Ahead of launch on the 25th of April, the China Manned Space Agency has rolled out the Long March 2F launch vehicle to its launch pad at the Jiuquan Satellite Launch Center. The Shenzhou-18 mission will be China's thirteenth crewed spaceflight mission and the first of the year.

The crew is still not known outside of the China Manned Space Agency, the announcement is expected not long before launch. The China Manned Space Agency has also recently completed a rehearsal of the launch, which tested all of the systems for the mission.

What to Expect Next Week

Starbase

SpaceX belives that they can launch the fourth flight test of Starship-Super Heavy in early May. So far both Ship 29 and Booster 11 have performed the necessary static fires for flight, it's believed that a wet dress rehearsal of the countdown will take place before the flight. Ahead of the flight, SpaceX needs to complete the mishap investigation into the previous flight with the Federal Aviation Administration, the investigation is still believed to be ongoing.

SpaceX is expected to launch another batch of Starlink satellites from Space Launch Complex 40 to low Earth orbit. The booster for this mission is currently unknown.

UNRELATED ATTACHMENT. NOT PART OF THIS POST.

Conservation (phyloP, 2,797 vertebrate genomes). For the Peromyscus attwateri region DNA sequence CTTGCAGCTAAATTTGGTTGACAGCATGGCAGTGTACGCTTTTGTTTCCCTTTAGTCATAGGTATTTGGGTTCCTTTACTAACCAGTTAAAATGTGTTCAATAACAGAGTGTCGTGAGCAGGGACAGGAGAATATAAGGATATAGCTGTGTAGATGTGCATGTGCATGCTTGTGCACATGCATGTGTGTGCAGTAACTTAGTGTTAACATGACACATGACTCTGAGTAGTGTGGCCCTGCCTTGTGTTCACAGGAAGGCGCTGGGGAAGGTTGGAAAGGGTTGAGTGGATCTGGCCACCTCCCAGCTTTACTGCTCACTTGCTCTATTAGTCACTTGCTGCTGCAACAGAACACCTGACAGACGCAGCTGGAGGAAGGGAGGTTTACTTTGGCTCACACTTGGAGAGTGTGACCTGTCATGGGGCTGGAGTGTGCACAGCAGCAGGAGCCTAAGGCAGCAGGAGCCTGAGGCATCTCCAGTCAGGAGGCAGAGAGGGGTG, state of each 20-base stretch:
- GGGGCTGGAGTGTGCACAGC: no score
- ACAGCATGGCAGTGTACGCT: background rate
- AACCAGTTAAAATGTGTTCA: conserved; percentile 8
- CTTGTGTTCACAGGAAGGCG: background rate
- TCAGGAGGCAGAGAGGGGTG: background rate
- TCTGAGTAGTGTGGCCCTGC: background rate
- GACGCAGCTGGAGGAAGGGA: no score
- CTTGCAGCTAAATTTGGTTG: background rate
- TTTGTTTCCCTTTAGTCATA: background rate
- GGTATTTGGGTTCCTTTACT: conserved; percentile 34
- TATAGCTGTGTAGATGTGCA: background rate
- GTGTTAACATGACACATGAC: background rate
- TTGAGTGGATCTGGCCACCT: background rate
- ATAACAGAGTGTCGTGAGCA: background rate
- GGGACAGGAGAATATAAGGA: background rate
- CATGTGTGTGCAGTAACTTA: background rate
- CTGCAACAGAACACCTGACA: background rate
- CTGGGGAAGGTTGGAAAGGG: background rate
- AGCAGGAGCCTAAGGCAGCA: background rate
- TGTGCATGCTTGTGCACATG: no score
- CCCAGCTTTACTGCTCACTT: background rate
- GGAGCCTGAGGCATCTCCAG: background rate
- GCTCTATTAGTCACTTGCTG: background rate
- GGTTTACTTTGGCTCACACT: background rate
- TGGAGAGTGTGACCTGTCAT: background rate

April 23rd - Electron for 'Beginning Of The Swarm'

Rocket Lab is planning to launch its Electron rocket to sun-synchronus orbit from Launch Complex 1B on the Māhia Peninsula, in New Zealand. The payloads for the mission are expected to be NASA's Advanced Composite Solar Sail System technology demonstration mission and NeonSat-1 from South Korea.

April 24th - Falcon 9 with WorldView Legion 1 & 2

SpaceX is expected to launch two WorldView Legion satellites for Maxar to a sun-synchronus orbit from Space Launch Complex 4E, in California. The booster for the mission is currently unknown but is planned to land at Landing Zone 4, at Vandenberg Space Force Base.

April 25th - Long March 2F with Shenzhou 18

The China Manned Space Agency is targeting no earlier than the 25th of April for the Shenzhou 18 crewed mission. The launch will occur from the Jiuquan Satellite Launch Center, the three taikonaut crew is still unknown outside of the China Manned Space Agency.

SpaceX is expected to launch yet another batch of Starlink satellites from Space Launch Complex 40 to low Earth orbit. The booster for this mission is currently unknown.